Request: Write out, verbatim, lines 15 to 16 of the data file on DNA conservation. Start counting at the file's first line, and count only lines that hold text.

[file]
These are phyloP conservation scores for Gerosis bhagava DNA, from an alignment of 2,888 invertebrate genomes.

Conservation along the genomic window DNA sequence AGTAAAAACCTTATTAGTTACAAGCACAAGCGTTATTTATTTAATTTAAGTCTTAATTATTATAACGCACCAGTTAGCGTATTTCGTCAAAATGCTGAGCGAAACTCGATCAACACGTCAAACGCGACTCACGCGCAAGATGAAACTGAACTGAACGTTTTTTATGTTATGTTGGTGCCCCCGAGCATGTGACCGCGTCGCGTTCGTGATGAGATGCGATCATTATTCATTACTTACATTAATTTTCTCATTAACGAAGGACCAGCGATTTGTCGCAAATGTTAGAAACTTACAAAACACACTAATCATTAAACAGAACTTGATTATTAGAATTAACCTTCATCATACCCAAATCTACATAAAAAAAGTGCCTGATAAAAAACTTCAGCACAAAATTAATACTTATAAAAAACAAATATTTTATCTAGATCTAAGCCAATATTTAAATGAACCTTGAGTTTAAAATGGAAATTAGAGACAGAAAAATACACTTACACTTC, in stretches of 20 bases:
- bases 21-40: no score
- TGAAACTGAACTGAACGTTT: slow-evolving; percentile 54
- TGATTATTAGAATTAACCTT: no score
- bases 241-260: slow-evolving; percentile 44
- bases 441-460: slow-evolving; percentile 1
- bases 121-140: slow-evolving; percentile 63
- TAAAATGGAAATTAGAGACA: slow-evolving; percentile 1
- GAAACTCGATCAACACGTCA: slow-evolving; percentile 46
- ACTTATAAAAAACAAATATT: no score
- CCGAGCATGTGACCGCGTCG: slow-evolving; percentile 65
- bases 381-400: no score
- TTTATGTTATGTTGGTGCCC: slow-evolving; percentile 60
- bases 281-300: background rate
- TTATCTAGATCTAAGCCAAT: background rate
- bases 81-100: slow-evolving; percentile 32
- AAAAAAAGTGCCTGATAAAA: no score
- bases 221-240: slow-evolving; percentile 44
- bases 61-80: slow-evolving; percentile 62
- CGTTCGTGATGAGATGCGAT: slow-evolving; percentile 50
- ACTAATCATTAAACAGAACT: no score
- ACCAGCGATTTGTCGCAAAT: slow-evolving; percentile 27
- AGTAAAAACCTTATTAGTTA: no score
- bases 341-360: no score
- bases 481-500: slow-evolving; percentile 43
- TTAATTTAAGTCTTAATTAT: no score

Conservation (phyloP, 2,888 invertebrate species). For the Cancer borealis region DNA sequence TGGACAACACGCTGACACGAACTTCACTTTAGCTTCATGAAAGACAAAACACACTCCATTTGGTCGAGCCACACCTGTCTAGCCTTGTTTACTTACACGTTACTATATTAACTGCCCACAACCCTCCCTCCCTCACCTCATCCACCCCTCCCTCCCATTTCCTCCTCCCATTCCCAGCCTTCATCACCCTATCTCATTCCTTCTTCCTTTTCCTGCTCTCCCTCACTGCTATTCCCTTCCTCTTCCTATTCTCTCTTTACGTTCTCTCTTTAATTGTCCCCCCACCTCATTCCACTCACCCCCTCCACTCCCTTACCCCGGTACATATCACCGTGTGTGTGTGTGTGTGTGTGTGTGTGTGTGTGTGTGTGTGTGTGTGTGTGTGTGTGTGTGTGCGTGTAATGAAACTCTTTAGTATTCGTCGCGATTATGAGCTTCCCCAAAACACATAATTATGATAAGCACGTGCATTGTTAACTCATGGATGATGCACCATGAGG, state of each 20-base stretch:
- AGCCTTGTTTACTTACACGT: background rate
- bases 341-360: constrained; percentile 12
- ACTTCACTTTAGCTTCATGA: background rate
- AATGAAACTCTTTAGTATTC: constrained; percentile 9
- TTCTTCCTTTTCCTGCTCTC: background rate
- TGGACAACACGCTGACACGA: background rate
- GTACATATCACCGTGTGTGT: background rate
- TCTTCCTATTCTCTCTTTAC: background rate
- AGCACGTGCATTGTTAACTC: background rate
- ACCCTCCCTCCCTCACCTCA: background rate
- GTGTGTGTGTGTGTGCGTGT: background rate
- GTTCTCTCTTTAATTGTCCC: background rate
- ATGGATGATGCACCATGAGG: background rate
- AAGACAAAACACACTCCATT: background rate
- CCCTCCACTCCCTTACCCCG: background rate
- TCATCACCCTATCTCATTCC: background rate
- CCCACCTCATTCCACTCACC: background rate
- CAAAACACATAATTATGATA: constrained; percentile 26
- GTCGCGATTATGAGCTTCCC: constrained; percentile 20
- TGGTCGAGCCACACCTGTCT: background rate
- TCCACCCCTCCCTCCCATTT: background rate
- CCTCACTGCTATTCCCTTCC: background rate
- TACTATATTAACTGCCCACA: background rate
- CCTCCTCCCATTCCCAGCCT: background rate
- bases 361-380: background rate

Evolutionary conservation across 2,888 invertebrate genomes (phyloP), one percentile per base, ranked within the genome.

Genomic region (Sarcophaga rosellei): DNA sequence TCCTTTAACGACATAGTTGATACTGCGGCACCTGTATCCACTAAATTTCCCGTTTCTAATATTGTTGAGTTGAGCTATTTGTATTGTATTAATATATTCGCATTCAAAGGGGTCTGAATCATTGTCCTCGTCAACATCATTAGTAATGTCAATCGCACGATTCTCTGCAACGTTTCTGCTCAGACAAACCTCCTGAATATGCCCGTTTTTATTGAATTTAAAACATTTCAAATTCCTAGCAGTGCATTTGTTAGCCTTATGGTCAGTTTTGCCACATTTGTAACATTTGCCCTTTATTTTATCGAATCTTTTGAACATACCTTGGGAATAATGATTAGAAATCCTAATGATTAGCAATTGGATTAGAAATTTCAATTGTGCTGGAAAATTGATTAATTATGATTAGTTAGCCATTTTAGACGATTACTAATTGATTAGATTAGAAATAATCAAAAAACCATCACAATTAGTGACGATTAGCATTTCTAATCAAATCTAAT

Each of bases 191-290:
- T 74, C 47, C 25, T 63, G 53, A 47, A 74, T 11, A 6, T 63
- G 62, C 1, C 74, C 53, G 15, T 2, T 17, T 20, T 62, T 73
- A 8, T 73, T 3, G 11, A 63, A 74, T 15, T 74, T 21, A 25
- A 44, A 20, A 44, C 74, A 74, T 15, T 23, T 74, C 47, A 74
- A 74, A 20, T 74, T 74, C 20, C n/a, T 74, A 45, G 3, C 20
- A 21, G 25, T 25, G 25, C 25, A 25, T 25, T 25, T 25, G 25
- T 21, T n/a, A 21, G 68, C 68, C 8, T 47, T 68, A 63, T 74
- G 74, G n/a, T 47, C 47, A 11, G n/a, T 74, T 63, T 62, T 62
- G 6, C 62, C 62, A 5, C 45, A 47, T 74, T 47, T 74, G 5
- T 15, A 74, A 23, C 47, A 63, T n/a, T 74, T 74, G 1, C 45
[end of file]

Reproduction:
- bases 281-300: background rate
- TTATCTAGATCTAAGCCAAT: background rate